Multimedia and networking are expected to become what mainframe and personal computer businesses were to them in the past. Because of the lack of content for new delivery devices and because of expected higher margins many electronics manufacturers will try to enter the content business. They will experience the markedly different characteristics of this business and will have to define their relationship with publishers. Others will act as partners to the publishing industry in product development, production and distribution, including the bundling of software and hardware products. The industry will increase efforts to reach common standards on a global level, recognising that this will be a prerequisite for the success of multimedia publishing. Acknowledging the fact that technologies in computing, telephony and television will merge, more computer companies will enter the highly competitive consumer markets.

Software developers

Global players in this industry are expected to make multimedia one of the most promising businesses and to broaden their publishing scope into areas other than computer program software, sometimes in close co-operation with publishers. Smaller software companies on a national level will be one of the fastest driving forces for multimedia and the development of products in the near future. Because of the lack of publishing and marketing skills they will, in the long run, either enter into close co-operation with major electronic publishers or will be bought by them.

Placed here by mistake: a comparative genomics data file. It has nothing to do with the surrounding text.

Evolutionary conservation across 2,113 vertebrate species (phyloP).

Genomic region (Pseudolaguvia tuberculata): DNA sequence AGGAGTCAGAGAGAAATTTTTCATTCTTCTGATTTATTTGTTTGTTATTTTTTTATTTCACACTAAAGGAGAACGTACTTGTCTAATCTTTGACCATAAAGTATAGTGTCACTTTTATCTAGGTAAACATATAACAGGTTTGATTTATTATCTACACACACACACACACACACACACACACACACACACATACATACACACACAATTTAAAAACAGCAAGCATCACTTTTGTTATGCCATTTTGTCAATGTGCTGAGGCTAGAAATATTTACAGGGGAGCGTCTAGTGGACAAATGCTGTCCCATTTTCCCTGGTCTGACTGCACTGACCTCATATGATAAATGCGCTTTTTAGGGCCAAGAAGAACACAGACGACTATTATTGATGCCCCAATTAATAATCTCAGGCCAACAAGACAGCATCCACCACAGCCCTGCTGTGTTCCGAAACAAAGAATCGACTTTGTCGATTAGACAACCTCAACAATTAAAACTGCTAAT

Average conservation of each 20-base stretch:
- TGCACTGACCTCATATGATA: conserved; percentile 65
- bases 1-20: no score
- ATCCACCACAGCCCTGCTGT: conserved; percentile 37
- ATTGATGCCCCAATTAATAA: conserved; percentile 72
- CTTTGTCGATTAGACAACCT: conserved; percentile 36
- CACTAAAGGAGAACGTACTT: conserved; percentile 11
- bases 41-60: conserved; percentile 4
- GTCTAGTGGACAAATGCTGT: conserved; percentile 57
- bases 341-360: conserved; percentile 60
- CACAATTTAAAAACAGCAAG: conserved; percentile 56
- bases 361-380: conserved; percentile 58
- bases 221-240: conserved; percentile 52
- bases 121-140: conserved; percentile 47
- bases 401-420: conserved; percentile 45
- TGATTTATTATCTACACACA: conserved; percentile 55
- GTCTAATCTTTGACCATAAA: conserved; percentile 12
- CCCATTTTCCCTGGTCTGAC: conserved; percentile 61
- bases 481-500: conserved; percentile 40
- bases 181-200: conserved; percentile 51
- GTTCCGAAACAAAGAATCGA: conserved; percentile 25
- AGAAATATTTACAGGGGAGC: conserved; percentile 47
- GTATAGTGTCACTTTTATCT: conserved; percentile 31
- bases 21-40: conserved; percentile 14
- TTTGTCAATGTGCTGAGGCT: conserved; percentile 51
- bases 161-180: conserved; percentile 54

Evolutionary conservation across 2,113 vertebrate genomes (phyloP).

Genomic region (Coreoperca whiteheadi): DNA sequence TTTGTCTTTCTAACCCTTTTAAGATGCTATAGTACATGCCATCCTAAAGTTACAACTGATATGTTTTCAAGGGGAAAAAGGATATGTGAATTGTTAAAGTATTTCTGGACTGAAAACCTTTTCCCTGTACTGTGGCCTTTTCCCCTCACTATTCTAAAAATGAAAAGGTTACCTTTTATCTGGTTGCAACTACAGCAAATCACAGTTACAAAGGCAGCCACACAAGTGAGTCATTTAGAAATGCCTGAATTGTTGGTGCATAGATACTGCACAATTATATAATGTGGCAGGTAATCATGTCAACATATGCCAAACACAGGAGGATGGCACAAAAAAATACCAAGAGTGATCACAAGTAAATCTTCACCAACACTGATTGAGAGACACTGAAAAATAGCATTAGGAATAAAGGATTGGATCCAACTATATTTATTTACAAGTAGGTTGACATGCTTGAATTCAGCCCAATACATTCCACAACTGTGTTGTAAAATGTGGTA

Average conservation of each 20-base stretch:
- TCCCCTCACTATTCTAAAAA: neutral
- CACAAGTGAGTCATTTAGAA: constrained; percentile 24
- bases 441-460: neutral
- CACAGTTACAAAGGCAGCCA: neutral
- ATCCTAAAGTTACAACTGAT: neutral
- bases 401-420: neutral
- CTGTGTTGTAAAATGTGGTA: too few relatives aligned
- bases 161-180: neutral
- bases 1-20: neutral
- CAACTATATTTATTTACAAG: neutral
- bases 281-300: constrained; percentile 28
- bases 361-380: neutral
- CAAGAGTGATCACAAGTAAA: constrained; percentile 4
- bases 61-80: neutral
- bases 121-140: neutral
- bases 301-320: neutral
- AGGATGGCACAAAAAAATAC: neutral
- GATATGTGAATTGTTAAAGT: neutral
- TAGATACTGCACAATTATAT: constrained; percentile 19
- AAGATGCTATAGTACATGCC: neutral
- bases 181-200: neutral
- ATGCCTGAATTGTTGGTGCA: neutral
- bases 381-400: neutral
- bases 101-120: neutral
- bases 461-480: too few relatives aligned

Video game suppliers

Though this industry, strongly dominated by Japanese companies on a world-wide scale, has proven to be the most profitable off-line electronic publishing business, it is not recognised by traditional print publishers as "publishing". However, this industry will gain importance for publishers both as competitors and co-operation partners. The penetration of reading devices in households (Japan 45%, USA 35%, Europe 15%) is higher and faster-growing than home computers. The game suppliers will broaden their scope of products beyond video games, exploiting their global marketing power especially in children's markets. On the other hand, their huge and fast growing world-wide customer base will provide an interesting platform for other CD-based publications, especially for traditional publishers aiming at the same target group.